Eloise Dixon
The woman, identified as 46-year-old Eloise Dixon, was hit twice in the abdomen when the car she and her family were travelling in was fired upon Eloise Dixon / Facebook

A local gang in Brazil is making headlines worldwide after it was alleged that its members could be behind the shooting of a British woman while she was on holiday with her family.

The victim, identified as 46-year-old Eloise Dixon, was hit twice in the abdomen when the car she and her family were travelling in was fired upon. Her husband and three children were not injured.

It is believed the incident occurred as the car approached the entrance of a favela, or slum.

As the family was looking for water to buy, they were directed to the Água Santa community, an area where traffickers from the Terceiro Comando Puro, Pure Third Command, operate, local media reported.

At least two armed men told the family to get out of the car, but due to a language barriers, the family failed to do so and the men started shooting.

Police are investigating the incident, the two men are believed to be still on the run.

What is the Terceiro Comando Puro?

Brazil's favelas
Soldiers take part in a crackdown on crime gangs, at the Lins de Vasconcelos slum complex in Rio de Janeiro, Brazil, on August 5, 2017. APU GOMES/AFP/Getty Images

Terceiro Comando Puro (TPC) is a criminal organisation operating in Rio de Janeiro, based mainly in the north and west areas of the city.

It is believed it split from the Red Command prison gang in the 1980s and is regarded as the third most powerful street gang in Rio, according to the Insight Crime foundation. It is not clear how many members are part of the group.

The gang was regarded as a minor faction of the now defunct Third Command group until 2002, when some members broke away to form TPC.

It is believed the gang is not hierarchical and is more of a horizontal organisation with local bosses, some of whom are among Brazil's most wanted criminals.

Fernando Gomes de Freitas, also known as "Fernandinho Guarabu", is today one of the most prominent leaders of the gang. In 2007, police estimated he was making at least $300m a month from drugs, according to the New Yorker.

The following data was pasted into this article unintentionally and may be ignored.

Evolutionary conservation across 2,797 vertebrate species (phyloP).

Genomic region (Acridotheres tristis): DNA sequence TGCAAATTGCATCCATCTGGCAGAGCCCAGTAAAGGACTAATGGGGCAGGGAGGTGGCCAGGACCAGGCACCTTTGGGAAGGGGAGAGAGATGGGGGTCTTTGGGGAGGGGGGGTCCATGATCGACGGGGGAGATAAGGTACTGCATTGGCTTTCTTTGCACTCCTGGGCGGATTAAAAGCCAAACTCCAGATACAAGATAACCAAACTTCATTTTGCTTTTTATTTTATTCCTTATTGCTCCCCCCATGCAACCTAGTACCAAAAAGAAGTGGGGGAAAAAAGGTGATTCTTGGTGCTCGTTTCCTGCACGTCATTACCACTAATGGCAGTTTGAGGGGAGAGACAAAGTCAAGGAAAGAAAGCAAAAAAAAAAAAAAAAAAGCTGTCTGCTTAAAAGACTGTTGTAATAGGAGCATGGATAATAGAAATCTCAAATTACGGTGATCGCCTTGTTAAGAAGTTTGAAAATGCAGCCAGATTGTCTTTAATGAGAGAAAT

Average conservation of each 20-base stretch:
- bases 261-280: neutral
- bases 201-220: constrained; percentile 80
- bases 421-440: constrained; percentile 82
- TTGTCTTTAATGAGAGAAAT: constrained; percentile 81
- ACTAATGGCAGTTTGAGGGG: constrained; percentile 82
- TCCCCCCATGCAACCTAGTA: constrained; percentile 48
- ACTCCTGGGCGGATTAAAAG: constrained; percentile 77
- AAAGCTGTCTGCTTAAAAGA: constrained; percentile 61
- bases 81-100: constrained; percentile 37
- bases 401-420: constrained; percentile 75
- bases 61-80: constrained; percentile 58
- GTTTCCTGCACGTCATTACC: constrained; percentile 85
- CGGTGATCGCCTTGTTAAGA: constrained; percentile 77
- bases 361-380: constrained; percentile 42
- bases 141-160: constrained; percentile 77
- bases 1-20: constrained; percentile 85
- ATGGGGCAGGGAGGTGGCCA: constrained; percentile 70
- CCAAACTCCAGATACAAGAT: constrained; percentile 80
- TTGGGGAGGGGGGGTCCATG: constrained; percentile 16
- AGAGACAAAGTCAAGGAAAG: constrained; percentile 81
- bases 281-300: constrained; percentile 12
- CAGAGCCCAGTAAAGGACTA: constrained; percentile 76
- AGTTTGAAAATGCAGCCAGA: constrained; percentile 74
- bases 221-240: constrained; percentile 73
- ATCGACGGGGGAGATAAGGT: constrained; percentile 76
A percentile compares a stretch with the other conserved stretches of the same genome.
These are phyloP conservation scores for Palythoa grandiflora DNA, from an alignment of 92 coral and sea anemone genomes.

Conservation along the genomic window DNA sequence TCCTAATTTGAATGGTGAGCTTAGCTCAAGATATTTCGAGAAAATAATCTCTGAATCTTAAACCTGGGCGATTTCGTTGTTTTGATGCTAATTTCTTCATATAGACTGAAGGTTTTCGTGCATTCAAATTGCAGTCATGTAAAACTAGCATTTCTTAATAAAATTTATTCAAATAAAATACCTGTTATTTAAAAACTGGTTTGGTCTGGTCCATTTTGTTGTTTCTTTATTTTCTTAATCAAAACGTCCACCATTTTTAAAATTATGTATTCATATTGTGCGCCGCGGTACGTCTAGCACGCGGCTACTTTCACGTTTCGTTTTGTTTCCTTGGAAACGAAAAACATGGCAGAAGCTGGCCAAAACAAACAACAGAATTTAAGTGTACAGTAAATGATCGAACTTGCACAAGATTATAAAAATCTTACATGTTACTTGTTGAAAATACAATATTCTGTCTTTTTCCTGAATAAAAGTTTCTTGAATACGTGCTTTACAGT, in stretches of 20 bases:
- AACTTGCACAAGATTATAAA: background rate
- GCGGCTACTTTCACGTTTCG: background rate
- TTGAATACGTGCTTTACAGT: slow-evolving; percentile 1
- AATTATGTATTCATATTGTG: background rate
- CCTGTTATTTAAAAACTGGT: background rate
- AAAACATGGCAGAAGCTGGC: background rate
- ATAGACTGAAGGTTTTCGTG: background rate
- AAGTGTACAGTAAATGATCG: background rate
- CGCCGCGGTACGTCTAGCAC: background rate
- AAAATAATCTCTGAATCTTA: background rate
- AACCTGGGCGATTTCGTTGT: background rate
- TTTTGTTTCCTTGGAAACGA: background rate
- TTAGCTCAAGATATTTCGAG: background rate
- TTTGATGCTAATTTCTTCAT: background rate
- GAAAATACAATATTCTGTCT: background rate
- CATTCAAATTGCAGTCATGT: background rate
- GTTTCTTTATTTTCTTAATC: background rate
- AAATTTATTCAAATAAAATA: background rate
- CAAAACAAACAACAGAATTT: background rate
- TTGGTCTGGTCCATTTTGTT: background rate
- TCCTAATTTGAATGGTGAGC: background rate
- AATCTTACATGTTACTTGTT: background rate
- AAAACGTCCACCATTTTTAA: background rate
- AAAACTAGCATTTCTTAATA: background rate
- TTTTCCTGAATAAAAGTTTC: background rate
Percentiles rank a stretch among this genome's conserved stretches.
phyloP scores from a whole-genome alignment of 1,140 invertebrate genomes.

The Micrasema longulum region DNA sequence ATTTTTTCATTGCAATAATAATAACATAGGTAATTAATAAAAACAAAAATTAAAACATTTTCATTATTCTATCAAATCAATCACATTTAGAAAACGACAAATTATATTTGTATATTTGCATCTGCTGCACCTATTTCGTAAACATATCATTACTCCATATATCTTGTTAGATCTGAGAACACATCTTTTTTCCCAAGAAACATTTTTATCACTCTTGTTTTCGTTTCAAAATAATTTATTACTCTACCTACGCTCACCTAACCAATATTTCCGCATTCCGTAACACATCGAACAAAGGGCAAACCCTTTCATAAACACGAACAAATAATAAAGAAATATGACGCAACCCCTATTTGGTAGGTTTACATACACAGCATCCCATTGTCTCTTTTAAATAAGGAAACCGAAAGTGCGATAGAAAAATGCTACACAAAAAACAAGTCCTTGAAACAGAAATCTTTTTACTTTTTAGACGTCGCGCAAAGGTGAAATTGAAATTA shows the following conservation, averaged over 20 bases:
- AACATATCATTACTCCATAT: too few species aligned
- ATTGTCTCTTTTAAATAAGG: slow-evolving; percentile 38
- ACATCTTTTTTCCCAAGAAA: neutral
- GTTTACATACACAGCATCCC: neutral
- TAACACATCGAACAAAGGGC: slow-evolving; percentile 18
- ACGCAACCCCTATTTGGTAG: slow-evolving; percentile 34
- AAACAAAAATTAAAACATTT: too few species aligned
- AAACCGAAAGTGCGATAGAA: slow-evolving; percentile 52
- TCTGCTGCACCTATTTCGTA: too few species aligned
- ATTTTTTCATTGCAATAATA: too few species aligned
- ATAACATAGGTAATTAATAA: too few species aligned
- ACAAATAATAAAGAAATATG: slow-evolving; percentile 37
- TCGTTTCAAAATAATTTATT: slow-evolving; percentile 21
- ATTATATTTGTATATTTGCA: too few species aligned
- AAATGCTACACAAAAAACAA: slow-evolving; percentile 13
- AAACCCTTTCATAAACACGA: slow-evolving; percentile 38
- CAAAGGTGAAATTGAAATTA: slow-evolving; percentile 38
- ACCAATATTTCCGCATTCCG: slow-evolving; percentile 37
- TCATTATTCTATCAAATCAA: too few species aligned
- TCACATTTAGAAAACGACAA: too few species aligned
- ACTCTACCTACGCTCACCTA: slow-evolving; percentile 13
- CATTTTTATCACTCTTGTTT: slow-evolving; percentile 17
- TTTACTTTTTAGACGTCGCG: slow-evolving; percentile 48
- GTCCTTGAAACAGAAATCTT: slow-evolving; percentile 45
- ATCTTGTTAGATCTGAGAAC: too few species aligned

A fugitive who has evaded several capture attempts, Fernandinho has been described by the police as "the boss of Morro do Dendê/Ilha do Governador, armed and dangerous, capable of killing anyone who doesn't agree with him or who disobeys his orders."

One of the group's majour strongholds is Ilha do Governador, the largest island in Rio's Guanabara Bay.

Rios' two other majour gangs, Rio de Janeiro, Amigos dos Amigos and the Red Command are TPC's bitter rivals. The groups dominate the drug scene and extortion rackets in Rio.

"As with their rivals, the TCP's main allies are corrupt authorities among the police force, who largely turn a blind eye to their activity in exchange for kickbacks, and occasionally supply them with weapons," Insight Crime said.


Rio de Janeiro favelas slums
People walk towards a school for voting during the municipal elections in Rocinha slum in Rio de Janeiro REUTERS/Pilar Olivares

Members of the group adhere to Pentecostalism, a branch of Protestant Christianity widespread in Latin America. In this religion, the Holy Spirit plays a prominent role.

"One of the gang's top commanders converted to Pentecostalism a decade ago and for a while the gang apparently became less violent," Andrew Chesnut, professor of religious studies at Virginia Commonwealth University and author of a book on Santa Muerte, told IBTimes UK.

He explained that many gang members convert to this religion in prisons, but there is no concrete evidence that suggest criminals cease their illicit activities due to their new faith.

"In fact, alliances with pastors in the favelas are part of their strategy of controlling favelas under their command. Pentecostal gangsters in Brazil access Pentecostalism for spiritual and material power while ignoring its ethical code," Chesnut continued.

This seems to be the case with Fernandinho who, according to the New Yorker, discovered religion in 2007.

"What had happened was that Fernandinho had become friendly with Pastor Sidney, and had been born again. He took to his new faith with great enthusiasm. He had 'Jesus Cristo' tattooed onto one of his forearms in big letters, and Morro do Dendê was soon covered with new religious graffiti," the site said.

"The community swimming pool he had built now had a sign above it saying 'this belongs to Jesus Christ.' Also, Fernandinho had supposedly ordered his men not to carry out 'violent' crimes, such as carjacking, armed robbery, and murder, although he was still selling drugs."

Chesnut explained TPC members engage in exorcism activities as they believe their lives are influenced by demonic possessions, particularly the spirits of Umbanda and Candomble.

Cults related to these two spirits are believed to have roots in Africa and have been repressed by TPC.

"As Pentecostals, they believe those African-derived religions to be satanic," Chesnut concluded.

Brazil gangs
Policemen of the Special Operations Battalion (BOPE) patrol a street at Ilha do Governador neighborhood in the favela do Dende shantytown in Rio de Janeiro, Brazil on January 24, 2013. Ilha do Governador is one of TPC's majour strongholds VANDERLEI ALMEIDA/AFP/Getty Images